WASHINGTON | Joe Biden was sworn in as the 46th president of the United States on Wednesday, declaring that “democracy has prevailed” and summoning American resilience and unity to confront the deeply divided nation’s historic confluence of crises.
Biden took the oath at a U.S. Capitol that had been battered by an insurrectionist siege just two weeks earlier. On a cold Washington morning dotted with snow flurries, the quadrennial ceremony unfolded within a circle of security forces evocative of a war zone and devoid of crowds because of the coronavirus pandemic.
Instead, Biden gazed out over 200,000 American flags planted on the National Mall to symbolize those who could not attend in person.
“The will of the people has been heard, and the will of the people has been heeded. We’ve learned again that democracy is precious and democracy is fragile. At this hour, my friends, democracy has prevailed,” Biden said. “This is America’s day. This is democracy’s day. A day in history and hope, of renewal and resolve.”
History was made at his side, as Kamala Harris became the first woman to be vice president. The former U.S. senator from California is also the first Black person and the first person of South Asian descent elected to the vice presidency and the highest-ranking woman ever to serve in the U.S. government.
Biden never mentioned his predecessor, who defied tradition and left town ahead of the ceremony, but his speech was an implicit rebuke of Donald Trump. The new president denounced “lies told for power and for profit” and was blunt about the challenges ahead.
Central among them: the surging virus that has claimed more than 400,000 lives in the United States, as well as economic strains and a national reckoning over race.
“We have much to do in this winter of peril, and significant possibilities. Much to repair, much to restore, much to heal, much to build and much to gain,” Biden said. “Few people in our nation’s history have been more challenged, or found a time more challenging or difficult than the time we’re in now.”
GOV. JARED POLIS: “Colorado is ready and our country is ready to write the next chapter in American history where we respect the rule of law, put partisanship aside to solve problems, govern responsibly, and value truth. Tackling the unique challenges of the COVID-19 pandemic, including increasing the supply and distribution of the lifesaving vaccine should be a top priority for the new administration. We look forward to working with the Biden-Harris administration to expand on the progress we’ve made in Colorado on our shared values of building an economy that works for all, saving people money on health care, ensuring every child has access to quality education, taking bold climate action and creating good-paying green jobs.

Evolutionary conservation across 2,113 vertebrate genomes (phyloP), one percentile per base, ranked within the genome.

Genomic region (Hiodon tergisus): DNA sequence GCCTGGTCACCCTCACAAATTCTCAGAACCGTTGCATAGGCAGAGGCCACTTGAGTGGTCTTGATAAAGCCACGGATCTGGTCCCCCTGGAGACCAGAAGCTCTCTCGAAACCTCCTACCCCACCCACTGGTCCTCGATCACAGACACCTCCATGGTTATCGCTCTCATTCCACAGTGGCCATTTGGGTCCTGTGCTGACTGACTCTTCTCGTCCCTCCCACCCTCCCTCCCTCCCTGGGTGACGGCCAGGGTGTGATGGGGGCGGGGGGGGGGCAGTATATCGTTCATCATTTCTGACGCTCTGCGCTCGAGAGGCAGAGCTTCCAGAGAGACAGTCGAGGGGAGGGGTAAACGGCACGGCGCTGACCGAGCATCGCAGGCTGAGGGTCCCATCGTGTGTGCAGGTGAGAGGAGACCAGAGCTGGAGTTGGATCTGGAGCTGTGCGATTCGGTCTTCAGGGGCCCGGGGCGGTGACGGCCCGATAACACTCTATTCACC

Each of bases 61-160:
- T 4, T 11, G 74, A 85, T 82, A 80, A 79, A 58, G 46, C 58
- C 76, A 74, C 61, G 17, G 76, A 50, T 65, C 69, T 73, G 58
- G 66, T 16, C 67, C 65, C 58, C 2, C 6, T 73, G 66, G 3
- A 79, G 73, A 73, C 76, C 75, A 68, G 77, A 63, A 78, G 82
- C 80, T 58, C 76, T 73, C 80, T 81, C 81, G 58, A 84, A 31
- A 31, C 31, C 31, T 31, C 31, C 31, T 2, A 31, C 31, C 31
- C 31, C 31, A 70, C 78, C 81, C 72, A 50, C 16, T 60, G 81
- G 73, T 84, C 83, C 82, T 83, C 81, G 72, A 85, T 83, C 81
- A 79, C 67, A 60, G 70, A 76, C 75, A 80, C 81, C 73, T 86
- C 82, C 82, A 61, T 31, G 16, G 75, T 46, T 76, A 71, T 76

SEN. JOHN HICKENLOOPER, D-COLORADO: “Today we begin our work to rebuild the nation. President Biden spoke of coming together to confront the challenges facing our country, and he’s right – there isn’t any time to waste. The pandemic has stolen over 400,000 lives and millions of jobs, climate change has caused severe droughts and record-breaking wildfires in Colorado, and the Trump Administration has endangered families’ health care and our standing in the world. President Biden and Vice President Harris are taking office at a time when we face deep divisions, but even stronger calls to unite. I’m ready to partner with the new administration and my colleagues, including those across the aisle, to get our nation back on track. Let’s roll up our sleeves and get to work.”
CONGRESSPERSON JASON CROW, D-AURORA: “Today’s inauguration sends a clear message to Americans and people across the world that the peaceful transfer of power is the cornerstone of Democracy. The January 6th attacks on our Capitol and the setbacks our nation has experienced over the last four years will not define us. America is strong and our democracy will prevail. We face many challenges; from a raging pandemic and economic crisis, to the climate crisis and necessary racial justice movement. We have always been a nation of competing ideas, traditions, and politics. Out of that competition and struggle we have always found a way to move forward. It’s time for America to do what we have done before – come together to address our biggest challenges. Onward!”
COLORADO HOUSE SPEAKER ALEC GARNETT, D-DENVER “Today, America turned a page and put a dark chapter of our history behind us. I’m confident that Joe Biden and Kamala Harris are the right people to lead our country at this crucial time, and I’m hopeful that together we’ll be able to craft a strong economic recovery that leaves no person behind. It’s time to put aside the vitriol that has characterized the last four years and instead work together to build back our country even stronger than it was before. President Biden has said on many occasions that he hopes to be a President for all Americans, whether they voted for him or not. As Speaker of the House here in Colorado, I strive to lead in the same way.”